How would reopening filibuster reform prevent republicans from taking advantage of committee-level quorum rules?  Under senate standing rules, committees set their own  procedural rules.   Really, this illustrates that there are innumerable ways to screw things up and very little chance of changing that.  

    The sad fact is that no procedural reform can force senators determined to act in bad faith and undermine the majority to come into line.  Or maybe the only way would be a return to the old days of all-powerful party leaders and chairmen.  But the latter solution would not only dangerously concentrate power, but also require senators to vote to reduce their own personal power-a difficult sell to people whose career is focused on gaining power.  

  •  And Charlie Brown lines up.... (1+ / 0-)
    Recommended by:

    And dickless wonder Harry Reid again bends over for the Republicans, as Lucy pulls the ball out from under Charlie's leg and then rams it up his keister.

    Seriously, can WE impeach Harry Reid? If you don't want it to continue YOU'RE THE F***ING MAJORITY LEADER!!

    Somebody send that nitwit Bob Caro's Master of the Senate.

    "You know, the only trouble with capitalism is capitalists; they're too damn greedy." - Herbert Hoover (Republican)

    by abdguyBOS on Thu May 09, 2013 at 11:52:26 AM PDT

  •  Nothing (0+ / 0-)

    will change in this country unless and until filibuster reform is enacted.  Inasmuch as Harry Reid refuses to hold a vote on filibuster reform, the only option is to remove Mr. Reid as Majority Leader.

    •  Not Reid's fault (0+ / 0-)

      That he doesn't have enough Democratic votes to pass filibuster reform. If the rest of his caucus wanted reform they'd make him do it or replace him. They don't so they won't.
      Talk to Leahy, Boxer, Feinstein, and the others who won't go along with reform.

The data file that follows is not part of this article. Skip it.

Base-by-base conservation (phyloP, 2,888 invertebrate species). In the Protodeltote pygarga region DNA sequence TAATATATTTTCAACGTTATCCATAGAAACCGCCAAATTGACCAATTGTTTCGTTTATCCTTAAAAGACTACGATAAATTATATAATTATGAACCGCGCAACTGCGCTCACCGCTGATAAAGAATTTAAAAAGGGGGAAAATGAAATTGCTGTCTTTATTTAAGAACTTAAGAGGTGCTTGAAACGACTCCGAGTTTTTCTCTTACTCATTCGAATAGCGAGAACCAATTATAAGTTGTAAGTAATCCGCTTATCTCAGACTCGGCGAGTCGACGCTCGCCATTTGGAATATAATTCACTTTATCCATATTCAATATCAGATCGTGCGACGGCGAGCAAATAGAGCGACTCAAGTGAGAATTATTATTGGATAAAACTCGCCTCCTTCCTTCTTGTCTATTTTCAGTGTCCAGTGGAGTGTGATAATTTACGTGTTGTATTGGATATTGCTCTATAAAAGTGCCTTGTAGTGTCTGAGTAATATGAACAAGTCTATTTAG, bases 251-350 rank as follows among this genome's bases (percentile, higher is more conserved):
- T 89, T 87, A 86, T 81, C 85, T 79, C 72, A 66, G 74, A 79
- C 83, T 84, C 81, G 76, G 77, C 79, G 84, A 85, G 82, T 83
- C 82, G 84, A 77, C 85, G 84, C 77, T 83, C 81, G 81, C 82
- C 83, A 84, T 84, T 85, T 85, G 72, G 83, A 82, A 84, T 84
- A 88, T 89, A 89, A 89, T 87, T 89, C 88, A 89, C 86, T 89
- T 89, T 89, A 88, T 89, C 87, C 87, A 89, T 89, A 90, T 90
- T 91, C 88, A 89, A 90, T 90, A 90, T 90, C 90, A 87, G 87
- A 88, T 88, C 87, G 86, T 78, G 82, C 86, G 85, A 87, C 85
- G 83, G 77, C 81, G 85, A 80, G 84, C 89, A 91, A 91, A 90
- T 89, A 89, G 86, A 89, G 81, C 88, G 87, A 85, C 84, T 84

My only complaint about Reid, on this topic at least, is that he needs to stop with the empty threats.
      If he finally has the votes for reform he should just do it, and if he still doesn't have the votes he should STFU.

  •  For all of you (0+ / 0-)

    who are concerned about changing the rules because eventually the Republicans will be the majority again, you are creating a self fulfilling prophesy in the sense that YOU will be replaced precisely because nothing is getting done.  Mission accomplished.

  •  Not signing another petition (0+ / 0-)

    waste of time. He knows what needs to be done, he just needs to do it. Harry needs to invite McTurtle for a drink.

    "I'm totally pro-choice in the matter of abortion. But of course I'm also so radically pro-life that I think every person from birth onward must have full and affordable access to healthcare." - Gail Collins

    by gritsngumbo on Thu May 09, 2013 at 02:17:09 PM PDT

  •  Whatever happened to "upordownvote" (0+ / 0-)

    the Republican chant whenever Dems so much as wanted to check into the background of Bush's nominees before voting on them?

    Where's their "Up or down vote!": demand now?

    Maybe that needs to be our new chant: Up or down vote! every single time they pull one of these stunts. And make damn sure anybody asked about it refers back to the very few people who were held up during Bush's years, and point out the VERY many that are being blocked now.

    On the whole, I prefer not to be lectured on patriotism by those who keep offshore maildrops in order to avoid paying their taxes. - Molly Ivins

    by Lashe on Thu May 09, 2013 at 04:00:36 PM PDT